American Media Keep Citing Zaka — though its October 7 atrocity stories are discredited in Israel

American Media Keep Citing Zaka — though its October 7 atrocity stories are discredited in Israel

Israeli media has debunked the ultra-Orthodox group’s stories, but The New York Times won’t say so. [See related article and video below.]

by Arun Gupta, reposted from The Intercept, February 27, 2024

Yossi Landau is the head of operations for the southern region at Zaka, an Israeli search-and-rescue organization. Assigned to collect human remains after the October 7 Hamas attack in Israel, Landau and his fellow Zaka members riveted media outlets worldwide with the horrific atrocities they saw.

Speaking through tears at the Jerusalem Press Club shortly after the attack, Landau described finding a pregnant woman in Kibbutz Be’eri in a “big puddle of blood, face down.”

“Her stomach was butchered open,” Landau said. “The baby that was connected to the cord was stabbed.”

In Be’eri, he said, he also found a family who was tied up, tortured, and executed with a bullet to the back of the head: father, mother, and two small children around 6 or 7 years old. An eye was missing, fingers chopped off. Landau later told CNN, “The terrorists were having a ball,” with Palestinian militants devouring a holiday meal set out by the family. Landau broke down recounting the tale, as a CNN reporter comforted him.

Long after Landau’s emotional recollections were replayed, repeated, cited, and quoted in the global media, a problem emerged: No one could find any evidence that the two massacres ever took place — in Be’eri or elsewhere.

In the case of the butchered mother and fetus, the Israeli newspaper Haaretz concluded the killing “simply didn’t happen.” As for the tortured family, no one killed in Be’eri matches Landau’s account. The one brother and sister to die in the kibbutz were 12-year-old twins, killed when an Israeli general ordered a tank to fire on a house where Hamas militants were holding them hostage. Nevertheless, Landau told these stories unchecked in interviews and press conferences.

Landau spread his tales far and wide with little pushback — telling similar stories on camera to CNN, Fox News, and The Media Line, and at an outdoor press conference. Even after reporters showed his accounts lacked any substantiation, news organizations continued to let him off the hook. The New York Times recently interviewed Landau as part of a profile about Zaka, but it did not mention either of his atrocity stories.

Western Media Whitewash

Zaka stories have been essential to justifying Israel’s all-out war against Gaza, which has killed around 30,000 Palestinians in less than five months. Speaking at the United Nations in December, Zaka deputy commander Simcha Greiniman broke down while describing alleged atrocities. He later told the same stories to a meeting of British parliamentarians.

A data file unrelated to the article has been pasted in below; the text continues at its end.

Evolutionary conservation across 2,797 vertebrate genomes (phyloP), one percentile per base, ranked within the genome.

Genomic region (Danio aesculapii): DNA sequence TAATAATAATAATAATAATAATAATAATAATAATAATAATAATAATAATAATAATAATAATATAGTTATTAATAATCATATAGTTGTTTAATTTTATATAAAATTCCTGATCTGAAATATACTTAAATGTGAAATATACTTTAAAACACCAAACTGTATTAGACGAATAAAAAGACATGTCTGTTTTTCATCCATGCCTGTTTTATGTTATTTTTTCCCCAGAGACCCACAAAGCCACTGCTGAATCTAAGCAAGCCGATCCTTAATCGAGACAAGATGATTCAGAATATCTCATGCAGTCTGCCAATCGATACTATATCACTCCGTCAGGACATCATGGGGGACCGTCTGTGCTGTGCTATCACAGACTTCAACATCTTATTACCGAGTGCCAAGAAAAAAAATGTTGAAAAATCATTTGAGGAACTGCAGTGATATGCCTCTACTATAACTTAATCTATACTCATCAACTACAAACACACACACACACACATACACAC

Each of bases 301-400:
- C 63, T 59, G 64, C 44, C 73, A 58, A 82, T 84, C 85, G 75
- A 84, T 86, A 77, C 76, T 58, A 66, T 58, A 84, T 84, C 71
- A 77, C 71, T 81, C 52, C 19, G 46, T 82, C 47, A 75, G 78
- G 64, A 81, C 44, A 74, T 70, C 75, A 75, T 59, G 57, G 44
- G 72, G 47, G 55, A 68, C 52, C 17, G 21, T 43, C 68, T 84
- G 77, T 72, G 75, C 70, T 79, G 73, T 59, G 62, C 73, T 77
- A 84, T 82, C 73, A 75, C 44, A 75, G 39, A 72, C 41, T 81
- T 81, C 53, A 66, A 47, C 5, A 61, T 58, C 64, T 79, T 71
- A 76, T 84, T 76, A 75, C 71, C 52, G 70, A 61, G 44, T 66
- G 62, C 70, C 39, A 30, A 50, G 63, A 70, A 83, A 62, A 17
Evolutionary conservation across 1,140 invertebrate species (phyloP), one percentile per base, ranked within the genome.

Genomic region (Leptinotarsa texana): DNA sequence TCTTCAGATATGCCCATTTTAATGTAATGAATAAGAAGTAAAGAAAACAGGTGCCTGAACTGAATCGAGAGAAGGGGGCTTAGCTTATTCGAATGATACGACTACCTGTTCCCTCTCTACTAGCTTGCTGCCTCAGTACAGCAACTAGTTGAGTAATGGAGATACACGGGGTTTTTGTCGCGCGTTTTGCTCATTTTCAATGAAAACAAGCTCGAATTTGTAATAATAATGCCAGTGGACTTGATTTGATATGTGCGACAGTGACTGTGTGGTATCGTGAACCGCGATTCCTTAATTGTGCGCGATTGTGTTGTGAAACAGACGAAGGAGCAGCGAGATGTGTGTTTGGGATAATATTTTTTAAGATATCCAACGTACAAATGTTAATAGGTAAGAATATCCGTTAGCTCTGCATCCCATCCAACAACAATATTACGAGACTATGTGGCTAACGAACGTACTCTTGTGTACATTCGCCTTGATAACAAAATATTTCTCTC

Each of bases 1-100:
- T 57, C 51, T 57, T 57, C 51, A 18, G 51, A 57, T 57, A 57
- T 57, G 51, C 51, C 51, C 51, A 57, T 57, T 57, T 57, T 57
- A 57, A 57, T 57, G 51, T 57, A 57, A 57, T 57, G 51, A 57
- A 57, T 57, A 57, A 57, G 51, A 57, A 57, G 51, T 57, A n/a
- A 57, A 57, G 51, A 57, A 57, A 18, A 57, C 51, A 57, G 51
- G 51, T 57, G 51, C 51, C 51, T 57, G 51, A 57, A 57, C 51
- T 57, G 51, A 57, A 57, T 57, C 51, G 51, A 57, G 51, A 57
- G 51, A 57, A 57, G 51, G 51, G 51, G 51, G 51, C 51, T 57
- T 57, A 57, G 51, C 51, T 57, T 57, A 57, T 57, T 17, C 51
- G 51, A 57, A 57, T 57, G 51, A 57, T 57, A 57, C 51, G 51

Given its prominence, Zaka has been scrutinized by the Israeli press but not the U.S. media. A blockbuster Haaretz report found after October 7, senior military leaders sidelined Israel Defense Forces soldiers specializing in recovering bodies and preserving evidence and sent in untrained Zaka volunteers instead. Zaka reportedly turned massacre sites into a “war room for donations,” used corpses as fundraising props, “spread accounts of atrocities that never happened,” and botched forensics that are central to Israel’s claim that Hamas carried out a premeditated campaign of mass rape.

Even when Western media outlets have questioned Landau, the inquiries were half-hearted. The Times asked Landau “about reports, attributed to him, that children had been beheaded on Oct. 7.” It reported: “Mr. Landau denied making the claim, though he acknowledged sometimes misspeaking in the immediate aftermath of the attack. What he saw himself, he said, was a small, burned body with at least part of the head missing, perhaps severed by the force of a blast. It was unclear, he added, if it was the body of teenager or someone younger.”

While The Times said the statements had been “attributed” to Landau, there is no dispute he said them. He told the stories on camera, and the clips were posted widely online. He told CNN he found “a body, of a 14, 15-year-old. Head chopped off. We were looking around for the head. Couldn’t find it.” On India’s Republic TV, Landau said of beheaded children, “Yes, this occurred. This happened.” He made similar comments to Channel 14 Israel and CBS News. There is no evidence Hamas beheaded children or babies. As The Intercept reported at the time, the Israeli military said it couldn’t confirm the claims just four days after the attack.

The Times report on Zaka reads like a glowing portrait of selfless volunteers on a “holy mission” to honor the dead and give families closure in accordance with Jewish law. The article could also be read as a whitewash of an organization mired in sexual abuse and financial scandals for decades. The Times never notes that Landau appears to be a serial fabulist, and other Zaka volunteers tell stories that stretch credulity.